Very nice images. One thing I would say is that the star colors look off, by that I mean you have green stars and that is not very realistic. I see you are using APP which has an adjust star color tool. You draw squares around areas of your image that only have background stars (ie not from your main object) and it plots color-color plots for fitting. You should move the zero point such that in the B-R plot you have about 80% of the stars to the red and 20% to the blue (there is a slider for Blue to Red ratio and I move it just a few percent to the red, .05 or so) - I hope that makes sense. I find that doing this always gives me true star colors in the end.

 

There is a nice three part video tutorial on the APP site, https://www.astropix...sion-app-1-081/. It is for LRGB image processing, but the star color tool is used after combining the filters, so should apply to OSC images as well. 

 

Also, apologies and feel free to ignore my comments if you like it the way your images look now smile.gif

 

Anil

Anvil,

 

I usually sample the star colors in StarTools and sometimes use the star calibration routine in APP, which I know how to do.

 

But you are not the first person to tell me my stars are green.

 

I suspect my 71 year old eyes aren't what they used to be, plus my computer monitors probably aren't well calibrated, being 8 years old. I suspect it is time to buy a X-Rite or Spyder X calibration tool.


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#6 Mike in Rancho

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Posted 17 October 2021 - 01:56 PM

The first two do have excess green.  That's even after star sampling, huh?  Do you ever try the maxRGB toggle as a reality check on the sampling?

 

In that mode, you can dial back green, unless you know it's supposed to be there, and then cap off any remnants if you want to swerve it towards yellow.

 

But yeah the x-rite profiles have helped me also.



#7 ngatel

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Posted 17 October 2021 - 04:42 PM

Mike,

Thanks for the feedback. The problem is me adjusting the colors to what I “see.”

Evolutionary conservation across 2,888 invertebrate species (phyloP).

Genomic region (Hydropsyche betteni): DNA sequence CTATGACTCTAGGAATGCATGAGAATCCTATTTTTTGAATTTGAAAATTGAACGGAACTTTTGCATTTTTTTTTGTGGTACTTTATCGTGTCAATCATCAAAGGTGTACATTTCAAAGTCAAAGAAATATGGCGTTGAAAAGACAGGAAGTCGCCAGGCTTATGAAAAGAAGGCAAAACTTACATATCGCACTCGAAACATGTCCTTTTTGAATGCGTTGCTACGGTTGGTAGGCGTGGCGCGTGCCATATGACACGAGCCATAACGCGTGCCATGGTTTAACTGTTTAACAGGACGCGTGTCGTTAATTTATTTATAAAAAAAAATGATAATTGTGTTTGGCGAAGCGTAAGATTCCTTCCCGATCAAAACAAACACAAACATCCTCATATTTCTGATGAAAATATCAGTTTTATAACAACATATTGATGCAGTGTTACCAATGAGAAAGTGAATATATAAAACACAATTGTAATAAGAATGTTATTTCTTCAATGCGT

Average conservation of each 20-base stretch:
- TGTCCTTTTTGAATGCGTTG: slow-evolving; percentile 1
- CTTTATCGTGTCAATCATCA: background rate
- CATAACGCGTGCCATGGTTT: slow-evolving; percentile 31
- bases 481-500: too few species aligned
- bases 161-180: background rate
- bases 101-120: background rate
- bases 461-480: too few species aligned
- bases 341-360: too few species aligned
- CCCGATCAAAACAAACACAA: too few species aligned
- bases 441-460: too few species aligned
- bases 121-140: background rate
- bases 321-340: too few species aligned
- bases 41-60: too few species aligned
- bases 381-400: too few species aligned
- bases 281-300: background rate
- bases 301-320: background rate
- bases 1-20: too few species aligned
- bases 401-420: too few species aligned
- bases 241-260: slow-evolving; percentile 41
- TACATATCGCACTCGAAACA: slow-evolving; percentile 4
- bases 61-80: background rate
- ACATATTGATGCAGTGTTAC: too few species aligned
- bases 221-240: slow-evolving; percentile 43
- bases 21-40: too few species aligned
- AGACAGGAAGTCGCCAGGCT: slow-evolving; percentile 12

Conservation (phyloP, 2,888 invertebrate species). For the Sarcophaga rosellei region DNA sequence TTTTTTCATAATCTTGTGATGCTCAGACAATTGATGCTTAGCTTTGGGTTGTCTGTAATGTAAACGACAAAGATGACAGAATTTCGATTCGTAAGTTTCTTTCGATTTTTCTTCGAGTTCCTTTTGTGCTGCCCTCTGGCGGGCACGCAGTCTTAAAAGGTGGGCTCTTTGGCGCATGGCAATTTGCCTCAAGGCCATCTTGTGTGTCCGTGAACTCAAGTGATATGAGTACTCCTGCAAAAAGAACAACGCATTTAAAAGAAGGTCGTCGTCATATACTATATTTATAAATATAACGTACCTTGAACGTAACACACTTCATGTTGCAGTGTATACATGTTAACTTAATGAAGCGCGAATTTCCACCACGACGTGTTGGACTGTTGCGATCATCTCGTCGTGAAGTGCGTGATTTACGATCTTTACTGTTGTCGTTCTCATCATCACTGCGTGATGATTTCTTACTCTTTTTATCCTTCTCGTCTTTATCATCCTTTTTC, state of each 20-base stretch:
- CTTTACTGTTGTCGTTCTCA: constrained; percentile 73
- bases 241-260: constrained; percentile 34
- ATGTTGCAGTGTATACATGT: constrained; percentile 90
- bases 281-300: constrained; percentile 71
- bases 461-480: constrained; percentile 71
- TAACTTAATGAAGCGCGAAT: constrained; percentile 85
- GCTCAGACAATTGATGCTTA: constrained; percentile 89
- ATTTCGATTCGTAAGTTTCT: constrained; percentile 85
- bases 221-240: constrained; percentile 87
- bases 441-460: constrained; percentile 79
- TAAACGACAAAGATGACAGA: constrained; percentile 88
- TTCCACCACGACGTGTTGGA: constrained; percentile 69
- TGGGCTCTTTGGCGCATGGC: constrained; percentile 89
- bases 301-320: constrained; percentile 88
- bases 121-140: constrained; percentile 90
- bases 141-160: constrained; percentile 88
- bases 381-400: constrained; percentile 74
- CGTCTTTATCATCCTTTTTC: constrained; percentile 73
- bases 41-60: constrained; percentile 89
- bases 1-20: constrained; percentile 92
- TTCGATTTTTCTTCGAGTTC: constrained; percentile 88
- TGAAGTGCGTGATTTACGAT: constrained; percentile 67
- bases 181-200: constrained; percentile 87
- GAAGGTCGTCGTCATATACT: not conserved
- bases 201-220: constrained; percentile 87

I usually do my processing on my 2013 MacBook Pro with a retina screen while sitting in my recliner. I have two 27” Apple Thunderbolt 2 monitors in my office, but I rarely use them (or my office) since I retired. I think I’ll buy a color calibrator and start using the Thunderbolt monitors.

#8 ngatel

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Posted 18 October 2021 - 12:32 AM

I re-did the two with green stars (I think). Do the look better?

 

gallery_20979_17102_2041599.jpg

 

 

gallery_20979_17102_416335.jpg


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#9 Cfeastside

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Posted 18 October 2021 - 09:31 AM

Great images and I enjoyed your blog!   Looks like theres a little bit if green or something still but much less of it.  



#10 adosaj

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Posted 18 October 2021 - 09:49 AM

They looked great before, but I would have to agree that the star colors are much better in the newer version. You can even see more spiral arm definition in M33. Before there was a lot of green hue that dominated much of the galaxy’s disk. I would love to get out to a really dark site soon!

 

Anil



#11 Mike in Rancho

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Posted 18 October 2021 - 08:01 PM

I like the fix!  waytogo.gif

 

Crazy how that one looks so much like it could be a regular earthbound water-vapor cloud.